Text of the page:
Secrecy practice in NM federal court goes deeper than documents, defense lawyers say

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Marjorie Childress

United States Courthouse in Albuquerque, New Mexico

A new federal court filing indicates the practice of secrecy at New Mexico federal courts expands beyond the improper sealing of documents to improperly closing off court proceedings from the public.

Assistant Federal Public Defenders John Robbenhaar and Aric Elsenheimer filed a document last week alleging that an Aug. 3 court hearing was sealed — meaning no one besides parties to the case could enter during the proceeding — without their knowledge.

A transcript of the hearing also was sealed without their input, the filing says.

On Sept. 4, New Mexico In Depth published a story showing that prosecutors and defense lawyers have been choosing which documents to file “under seal” — meaning the public cannot see them — even though judges are supposed to make those decisions, according to the court’s own rules.

The case at issue involves two black men, Lonnie Jackson and Diamond Coleman, who were arrested in 2016 as part of a large-scale undercover sting operation carried out in Albuquerque by the federal Bureau of Alcohol, Tobacco, Firearms and Explosives (ATF). Chief U.S. District Judge William P. “Chip” Johnson, who oversaw the Aug. 3 hearing, inherited the case from former chief judge and now-Senior U.S. District Judge Christina Armijo.

Earlier this year, Jackson and Coleman asked Armijo to order federal prosecutors to turn over a trove of documents. Armijo granted the request, saying the two men would have no chance to prove their racial profiling claims without the records, but Johnson has appeared more skeptical of the men’s allegations.

He invited federal prosecutors to ask him to reconsider Armijo’s order. The Aug. 3 hearing was set to let prosecutors and defense lawyers argue their cases for whether the government should turn over the records.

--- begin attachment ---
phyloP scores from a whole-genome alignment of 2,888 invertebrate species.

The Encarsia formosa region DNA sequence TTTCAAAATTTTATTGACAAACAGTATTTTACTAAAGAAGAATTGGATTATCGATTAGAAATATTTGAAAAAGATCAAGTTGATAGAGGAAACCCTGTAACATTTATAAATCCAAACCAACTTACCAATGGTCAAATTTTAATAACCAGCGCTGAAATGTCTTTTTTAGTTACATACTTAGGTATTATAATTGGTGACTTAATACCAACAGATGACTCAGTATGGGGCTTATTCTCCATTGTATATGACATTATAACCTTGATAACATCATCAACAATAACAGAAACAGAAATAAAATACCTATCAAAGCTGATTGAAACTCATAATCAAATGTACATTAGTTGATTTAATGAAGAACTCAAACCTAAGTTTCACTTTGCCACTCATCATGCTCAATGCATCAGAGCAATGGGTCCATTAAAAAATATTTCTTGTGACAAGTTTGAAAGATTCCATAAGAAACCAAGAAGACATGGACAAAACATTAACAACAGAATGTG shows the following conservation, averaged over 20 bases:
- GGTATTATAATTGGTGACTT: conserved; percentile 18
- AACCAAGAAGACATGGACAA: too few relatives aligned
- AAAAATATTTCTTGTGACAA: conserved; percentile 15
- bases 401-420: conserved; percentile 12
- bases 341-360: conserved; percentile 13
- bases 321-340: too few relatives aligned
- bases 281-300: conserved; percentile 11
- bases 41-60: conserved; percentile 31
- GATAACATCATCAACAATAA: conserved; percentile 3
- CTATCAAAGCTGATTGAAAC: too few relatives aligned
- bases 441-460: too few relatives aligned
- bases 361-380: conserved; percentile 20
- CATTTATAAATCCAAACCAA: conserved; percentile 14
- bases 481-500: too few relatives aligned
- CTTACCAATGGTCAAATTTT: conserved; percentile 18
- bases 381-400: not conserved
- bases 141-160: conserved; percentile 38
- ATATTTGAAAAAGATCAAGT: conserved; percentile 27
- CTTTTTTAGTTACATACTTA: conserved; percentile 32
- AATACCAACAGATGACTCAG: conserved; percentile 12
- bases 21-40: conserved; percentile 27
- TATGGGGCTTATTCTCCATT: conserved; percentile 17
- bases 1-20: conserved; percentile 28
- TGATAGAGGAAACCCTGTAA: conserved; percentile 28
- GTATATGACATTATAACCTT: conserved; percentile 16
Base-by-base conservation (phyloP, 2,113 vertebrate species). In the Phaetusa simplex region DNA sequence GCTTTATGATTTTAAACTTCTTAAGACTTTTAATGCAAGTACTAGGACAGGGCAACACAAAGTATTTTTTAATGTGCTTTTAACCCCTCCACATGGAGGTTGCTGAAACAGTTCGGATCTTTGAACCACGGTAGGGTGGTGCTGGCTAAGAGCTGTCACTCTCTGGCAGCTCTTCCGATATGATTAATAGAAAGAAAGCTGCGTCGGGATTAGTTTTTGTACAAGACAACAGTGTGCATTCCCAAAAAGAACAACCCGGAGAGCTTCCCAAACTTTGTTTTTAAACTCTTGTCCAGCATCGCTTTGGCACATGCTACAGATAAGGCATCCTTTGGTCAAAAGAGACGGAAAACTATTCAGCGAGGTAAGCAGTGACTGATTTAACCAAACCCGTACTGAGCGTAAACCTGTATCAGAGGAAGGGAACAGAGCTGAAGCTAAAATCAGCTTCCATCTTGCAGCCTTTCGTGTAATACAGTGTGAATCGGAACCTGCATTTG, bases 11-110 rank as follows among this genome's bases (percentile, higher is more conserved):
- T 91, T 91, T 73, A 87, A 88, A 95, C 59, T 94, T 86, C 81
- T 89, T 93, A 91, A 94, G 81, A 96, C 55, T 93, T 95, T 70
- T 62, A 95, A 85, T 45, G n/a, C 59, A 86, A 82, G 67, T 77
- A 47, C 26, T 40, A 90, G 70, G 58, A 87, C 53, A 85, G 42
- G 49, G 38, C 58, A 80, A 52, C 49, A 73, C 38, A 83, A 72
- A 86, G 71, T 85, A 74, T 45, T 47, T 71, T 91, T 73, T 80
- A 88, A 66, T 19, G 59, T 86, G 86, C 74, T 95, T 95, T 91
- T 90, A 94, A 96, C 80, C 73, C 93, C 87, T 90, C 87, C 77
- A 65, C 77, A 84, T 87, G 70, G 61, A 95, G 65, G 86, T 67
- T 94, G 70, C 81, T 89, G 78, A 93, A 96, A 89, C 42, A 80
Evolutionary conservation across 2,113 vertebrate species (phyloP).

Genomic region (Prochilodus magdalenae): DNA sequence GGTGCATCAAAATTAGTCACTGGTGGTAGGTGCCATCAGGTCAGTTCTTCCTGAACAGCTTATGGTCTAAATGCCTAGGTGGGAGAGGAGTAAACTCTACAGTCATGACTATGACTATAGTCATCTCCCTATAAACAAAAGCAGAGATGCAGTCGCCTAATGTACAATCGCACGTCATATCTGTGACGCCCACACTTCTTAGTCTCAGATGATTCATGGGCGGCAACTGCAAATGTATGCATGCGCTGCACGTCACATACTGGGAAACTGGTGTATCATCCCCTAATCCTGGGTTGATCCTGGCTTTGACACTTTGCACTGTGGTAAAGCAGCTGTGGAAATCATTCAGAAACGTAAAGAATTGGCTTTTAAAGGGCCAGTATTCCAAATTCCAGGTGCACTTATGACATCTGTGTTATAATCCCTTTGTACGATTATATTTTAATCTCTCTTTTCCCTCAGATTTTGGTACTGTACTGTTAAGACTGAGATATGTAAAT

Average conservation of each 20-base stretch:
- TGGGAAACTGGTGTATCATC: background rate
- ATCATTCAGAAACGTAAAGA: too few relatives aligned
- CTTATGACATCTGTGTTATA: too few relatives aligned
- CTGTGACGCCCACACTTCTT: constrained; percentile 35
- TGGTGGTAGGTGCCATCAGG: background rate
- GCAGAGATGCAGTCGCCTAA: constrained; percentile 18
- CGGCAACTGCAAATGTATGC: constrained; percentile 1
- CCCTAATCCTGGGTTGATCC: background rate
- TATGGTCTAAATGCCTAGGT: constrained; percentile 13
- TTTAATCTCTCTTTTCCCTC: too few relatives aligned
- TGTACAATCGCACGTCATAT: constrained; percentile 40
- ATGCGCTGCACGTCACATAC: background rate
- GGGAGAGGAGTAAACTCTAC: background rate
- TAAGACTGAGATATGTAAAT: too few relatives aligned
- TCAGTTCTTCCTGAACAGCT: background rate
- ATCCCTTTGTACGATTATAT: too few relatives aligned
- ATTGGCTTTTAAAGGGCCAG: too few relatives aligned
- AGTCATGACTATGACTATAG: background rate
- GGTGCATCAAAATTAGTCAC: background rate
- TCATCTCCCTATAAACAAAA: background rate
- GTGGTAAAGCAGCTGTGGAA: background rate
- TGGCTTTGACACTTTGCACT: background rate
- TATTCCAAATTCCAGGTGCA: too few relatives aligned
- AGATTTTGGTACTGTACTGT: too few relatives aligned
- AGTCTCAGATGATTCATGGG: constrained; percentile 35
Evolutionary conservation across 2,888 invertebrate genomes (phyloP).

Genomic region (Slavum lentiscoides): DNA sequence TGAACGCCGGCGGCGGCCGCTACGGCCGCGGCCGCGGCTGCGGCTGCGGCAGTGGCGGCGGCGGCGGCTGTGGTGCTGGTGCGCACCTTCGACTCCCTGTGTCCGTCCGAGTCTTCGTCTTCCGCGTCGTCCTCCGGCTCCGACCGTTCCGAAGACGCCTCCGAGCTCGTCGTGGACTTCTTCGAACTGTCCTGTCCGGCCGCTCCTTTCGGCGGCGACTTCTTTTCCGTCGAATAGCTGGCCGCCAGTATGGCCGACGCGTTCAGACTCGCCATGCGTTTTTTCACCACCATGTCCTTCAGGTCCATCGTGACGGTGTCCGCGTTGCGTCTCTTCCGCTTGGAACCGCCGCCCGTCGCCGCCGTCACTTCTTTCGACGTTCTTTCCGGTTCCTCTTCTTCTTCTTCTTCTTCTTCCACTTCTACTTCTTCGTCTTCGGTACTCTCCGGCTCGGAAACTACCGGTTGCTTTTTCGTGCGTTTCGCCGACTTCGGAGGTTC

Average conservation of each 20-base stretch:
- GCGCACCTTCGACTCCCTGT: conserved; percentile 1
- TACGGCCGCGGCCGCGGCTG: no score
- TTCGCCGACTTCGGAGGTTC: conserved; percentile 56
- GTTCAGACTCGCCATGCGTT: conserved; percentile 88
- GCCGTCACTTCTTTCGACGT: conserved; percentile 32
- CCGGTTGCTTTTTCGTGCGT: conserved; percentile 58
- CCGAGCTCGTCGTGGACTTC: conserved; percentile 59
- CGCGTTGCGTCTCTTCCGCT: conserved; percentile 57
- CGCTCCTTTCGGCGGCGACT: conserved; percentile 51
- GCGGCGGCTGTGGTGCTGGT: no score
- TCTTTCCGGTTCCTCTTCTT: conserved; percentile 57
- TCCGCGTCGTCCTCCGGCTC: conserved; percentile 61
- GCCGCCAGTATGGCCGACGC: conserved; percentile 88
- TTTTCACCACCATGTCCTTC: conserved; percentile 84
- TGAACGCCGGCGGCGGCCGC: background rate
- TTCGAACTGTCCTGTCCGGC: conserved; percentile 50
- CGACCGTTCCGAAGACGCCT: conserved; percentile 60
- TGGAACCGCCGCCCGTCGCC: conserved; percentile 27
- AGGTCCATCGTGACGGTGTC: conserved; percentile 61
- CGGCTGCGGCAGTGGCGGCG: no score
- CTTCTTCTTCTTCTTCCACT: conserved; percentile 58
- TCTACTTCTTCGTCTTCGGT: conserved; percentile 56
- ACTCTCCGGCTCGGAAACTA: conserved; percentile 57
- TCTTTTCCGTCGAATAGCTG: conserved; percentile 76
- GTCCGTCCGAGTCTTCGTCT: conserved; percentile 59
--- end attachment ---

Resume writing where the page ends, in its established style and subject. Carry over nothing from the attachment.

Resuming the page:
Unknown to the public defenders, the hearing itself was held in secret, the filing says — something they did not know until Sept. 11, when the public defenders received a transcript of the hearing. It was marked, “sealed proceeding,” according to the new filing from Robbenhaar and Elsenheimer.

“None of the representatives of the Federal Public Defender present at the hearing … recall any discussion of sealing the hearing, either on or off the record,” they wrote. The lawyers also wrote one of their supervisors had attempted to enter the courtroom during the hearing and was denied by court security.

It is not clear, the public defenders wrote, whether Johnson decided to seal the hearing on his own, or whether prosecutors were involved in or aware of the decision. Either way, they say the move violates Jackson’s and Coleman’s Sixth Amendment right to a public trial.

Johnson has sustained the written objection, court records show, and ordered that the transcript be unsealed. A barrier remains, however: Journalists or others who want a copy of the transcript before Dec. 12 would have to pay more than $100 for it.

And it appears the secrecy surrounding the case will continue.

According to published clerk’s minutes from a status conference in the Jackson/Coleman matter on Tuesday, Johnson indicated that he would rule on prosecutors’ motion to reconsider Armijo’s order by the end of the week.

He plans to issue that ruling under seal.